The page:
Train Teachers In Classroom Control

Editor, News-Register:

In recent weeks, I have read where the West Virginia State Board of Education plans to move our schools in a new direction. Hopefully, the new changes will result in improved educational outcomes and translate into higher student achievement.

I’m presently retired after having spent nearly 30 years in administration at the elementary and middle school levels.

As a school principal, I always believed both students and staff members needed to comply with reasonable, fair, firm, and consistent disciplinary standards. I further believed, without adequate and effective control in the classrooms and throughout the school as a whole, the teaching-learning process was severely weakened and thus had a negative effect on academic success. Simply stated, weak disciplinary control adversely hampers the teaching-learning process and lessens students’ academic gains.

While in college preparing to secure my teacher and principal certifications, I never was required to take a mandatory or elective class on how to develop and implement an effective classroom management program, designed to minimize classroom disruptions caused by inappropriate student behavior.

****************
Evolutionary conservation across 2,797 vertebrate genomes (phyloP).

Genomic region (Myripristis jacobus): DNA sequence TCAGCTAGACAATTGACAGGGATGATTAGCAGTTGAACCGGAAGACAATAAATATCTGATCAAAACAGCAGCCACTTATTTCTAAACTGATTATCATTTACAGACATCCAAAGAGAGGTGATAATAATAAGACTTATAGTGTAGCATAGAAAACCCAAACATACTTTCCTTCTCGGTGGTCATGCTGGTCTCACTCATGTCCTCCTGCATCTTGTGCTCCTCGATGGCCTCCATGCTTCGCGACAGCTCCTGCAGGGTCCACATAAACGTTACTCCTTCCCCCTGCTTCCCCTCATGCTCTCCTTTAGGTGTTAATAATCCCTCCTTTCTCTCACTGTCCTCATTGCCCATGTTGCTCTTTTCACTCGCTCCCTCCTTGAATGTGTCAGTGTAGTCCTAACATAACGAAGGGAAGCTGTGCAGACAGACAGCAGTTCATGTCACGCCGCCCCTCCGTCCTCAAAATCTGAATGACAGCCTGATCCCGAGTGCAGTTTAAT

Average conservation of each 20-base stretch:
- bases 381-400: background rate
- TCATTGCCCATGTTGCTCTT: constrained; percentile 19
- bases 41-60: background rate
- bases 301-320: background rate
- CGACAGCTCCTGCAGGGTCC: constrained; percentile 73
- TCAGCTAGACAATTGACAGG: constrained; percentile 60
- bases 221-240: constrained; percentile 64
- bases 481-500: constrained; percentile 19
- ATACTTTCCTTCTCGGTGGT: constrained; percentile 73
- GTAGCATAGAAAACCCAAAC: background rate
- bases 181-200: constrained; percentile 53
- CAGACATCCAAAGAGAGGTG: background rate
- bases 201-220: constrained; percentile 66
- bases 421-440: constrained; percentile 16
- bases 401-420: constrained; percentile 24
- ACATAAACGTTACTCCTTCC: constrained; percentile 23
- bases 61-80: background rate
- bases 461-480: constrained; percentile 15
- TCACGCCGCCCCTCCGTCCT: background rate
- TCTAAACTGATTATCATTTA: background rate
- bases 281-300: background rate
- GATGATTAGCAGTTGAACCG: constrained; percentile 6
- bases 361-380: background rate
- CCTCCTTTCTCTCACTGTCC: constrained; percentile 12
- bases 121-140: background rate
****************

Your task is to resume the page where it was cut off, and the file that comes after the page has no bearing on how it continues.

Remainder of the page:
While visiting classrooms for teacher evaluation purposes, it was easy to differentiate between those teachers who had command and control of their classrooms and those who did not. It was also obvious that those teachers that demonstrated effective control also exhibited more efficient and effective teaching and learning results. Those teachers demonstrating inferior student and classroom control were not necessarily inadequate teachers. They merely lacked the know-how to deal with the situation.

While serving as principal at Follansbee Middle School, a number of my teachers and I took part in a teacher-training program titled “Assertive Discipline,” by Lee Cantor. Without going into specifics, the program is designed to help teachers with student input, develop and activate an effective classroom management program.

Teachers discovered that a few simple, common-sense classroom rules greatly improved the classroom environment for both teaching and learning. Those students who chose not to comply with the rules faced reasonable consequences and soon learned what was expected of them.

This brings me to our state Board of Education and the new direction it plans to pursue. I would strongly encourage our state board to work with our state colleges and include a three-hour required course in the educational course of study dealing with discipline and classroom management. This would be one simple and inexpensive way to enhance the teaching-learning process and better prepare future teachers.

Bob Guio